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You. Yes, you, can write

I want to preface this by saying I only have one book published. I'm not an amazing writer either. Hell, the only writing classes I've taken have been the required ones in college. If you're looking for advice on writing, I'm not the person to talk to... yet.

That being said, I am a new writer, someone who struggled to write because I always felt that my work wouldn't be good enough. Someone who read amazing stories and though to himself I'll never be that good.

This post is for people like me, who want to write, but don't think they can. People who lack confidence. People who don't think they're good enough to write a book. People who need to be reminded that writing isn't an inherent skill, it's something that can be improved through hard work!

So, why am I writing this post?

Because if I can write , so can you!


I've never really thought of myself as a writer. I'd always dreamed of writing a litrpg but never actually thought I would. I remember vividly two years ago - on a family trip to Ireland (back when we were allowed to travel) - I threw a penny into a wishing well and wished that I'd have a book written by the end of the year. Hah.

Well, eventually - after reading yet another amazing self-published litrpg - I started writing. (I guess I got tired of waiting for the Irish well-fairy to write for me).

I started my first draft of Fragment of Divinity in December 2020 and have spent around three to five hours a day, four to six days a week writing. I really should get a social life.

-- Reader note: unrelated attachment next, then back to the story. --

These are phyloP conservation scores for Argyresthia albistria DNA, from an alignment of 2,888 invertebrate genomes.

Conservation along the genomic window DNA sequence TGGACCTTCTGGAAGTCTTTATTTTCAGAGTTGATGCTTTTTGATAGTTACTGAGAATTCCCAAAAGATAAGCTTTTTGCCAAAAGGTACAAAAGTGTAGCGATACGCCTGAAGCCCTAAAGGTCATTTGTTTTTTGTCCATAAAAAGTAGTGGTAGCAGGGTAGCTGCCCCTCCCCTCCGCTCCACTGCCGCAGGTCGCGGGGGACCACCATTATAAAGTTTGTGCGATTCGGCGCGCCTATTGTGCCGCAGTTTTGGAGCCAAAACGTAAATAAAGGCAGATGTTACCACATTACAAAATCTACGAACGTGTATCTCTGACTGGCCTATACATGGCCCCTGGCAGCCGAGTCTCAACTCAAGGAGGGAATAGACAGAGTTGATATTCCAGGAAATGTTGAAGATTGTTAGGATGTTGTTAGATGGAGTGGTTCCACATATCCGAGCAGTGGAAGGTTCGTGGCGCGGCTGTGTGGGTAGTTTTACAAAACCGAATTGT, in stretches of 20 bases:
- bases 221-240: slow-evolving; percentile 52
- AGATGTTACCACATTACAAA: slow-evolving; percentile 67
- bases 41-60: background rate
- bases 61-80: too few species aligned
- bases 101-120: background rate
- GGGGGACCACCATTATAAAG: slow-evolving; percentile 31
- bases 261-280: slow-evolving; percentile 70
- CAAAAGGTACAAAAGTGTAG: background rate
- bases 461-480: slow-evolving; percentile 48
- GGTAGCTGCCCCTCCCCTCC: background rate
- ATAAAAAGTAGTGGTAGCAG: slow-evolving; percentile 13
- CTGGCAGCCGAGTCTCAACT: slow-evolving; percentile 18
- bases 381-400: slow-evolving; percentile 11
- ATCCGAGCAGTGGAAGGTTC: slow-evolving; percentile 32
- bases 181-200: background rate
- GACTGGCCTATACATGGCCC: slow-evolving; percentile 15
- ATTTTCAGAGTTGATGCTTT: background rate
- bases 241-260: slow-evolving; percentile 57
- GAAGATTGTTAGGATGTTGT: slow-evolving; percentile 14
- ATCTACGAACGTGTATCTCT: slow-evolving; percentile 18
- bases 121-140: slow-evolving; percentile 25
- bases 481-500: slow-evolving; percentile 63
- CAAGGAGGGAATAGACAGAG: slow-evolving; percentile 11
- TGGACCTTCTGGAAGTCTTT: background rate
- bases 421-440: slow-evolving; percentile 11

Before I started writing, I'd never considered it a skill that you could improve. Either you had talent or you didn't. But still, I wrote. I wrote and wrote. And it was terrible. But I kept writing, because as Jodi Picoult says, "You can't edit a blank page." I don't actually know who that is, but the quote still stands.

Finally, I finished my first draft. Then I read it. It wasn't great. I almost gave up then, after countless hours of writing. I remember thinking to myself: How can all these people put out such amazing works? And why can't I?

But I kept at it. And now... well, I still don't think it's good enough, but everyone's their own biggest critic.

Anyway, the point I have taken so long to make is that you don't get good at writing by wanting to write - you get good by writing. So I went over my story and started my second draft.

And another one.

And then got professional edits.

And then fixed those.

And then, finally, publication!

I thought I'd share the difference in my writing between my first and second draft: the difference that three months can make.

This is an excerpt from Becoming the Reaper, which was the tentative title for Fragment of Divinity before I basically changed the entire story.

Anyway... without further ado.

Before (December 2020)
After (March 2020)

Publication (September 2020)

As you can see, draft two and the final product are remarkably close, but the final published version flows much better.

I know I have a long journey ahead of me, but it's still heartening to think that I've improved just a little bit.

Anyway, I hope you enjoyed my ramblings.

Thanks for reading :)

Read Fragment of Divinity for FREE with Kindle Unlimited!!!


If you want to hang out with a bunch of LitRPG author and fans, check out the LitRPG Adventurers Guild. Find us on Facebook, Discord, or the Facebook Group.

To keep this project alive, please consider reading one of these amazing books.

Altered Realms: Ascension by B.F. Rockriver

Brightblade by Jez Cajiao

Ethria: The Pioneer by Aaron Holloway

Grim Beginnings: The Ashen Plane by Maxwell Farmer

Primeverse by R.K. Billiau

Shattered Sword by TJ Reynolds

Tower of Gates: Hack by Paul Bellow

Cipher’s Quest by Tim Kaiver

Watcher's Test by Sean Oswald

Star Divers by Stephen Landry

Hive Knight by Grayson Sinclair

Fragment of Divinity by Jamey Sultan

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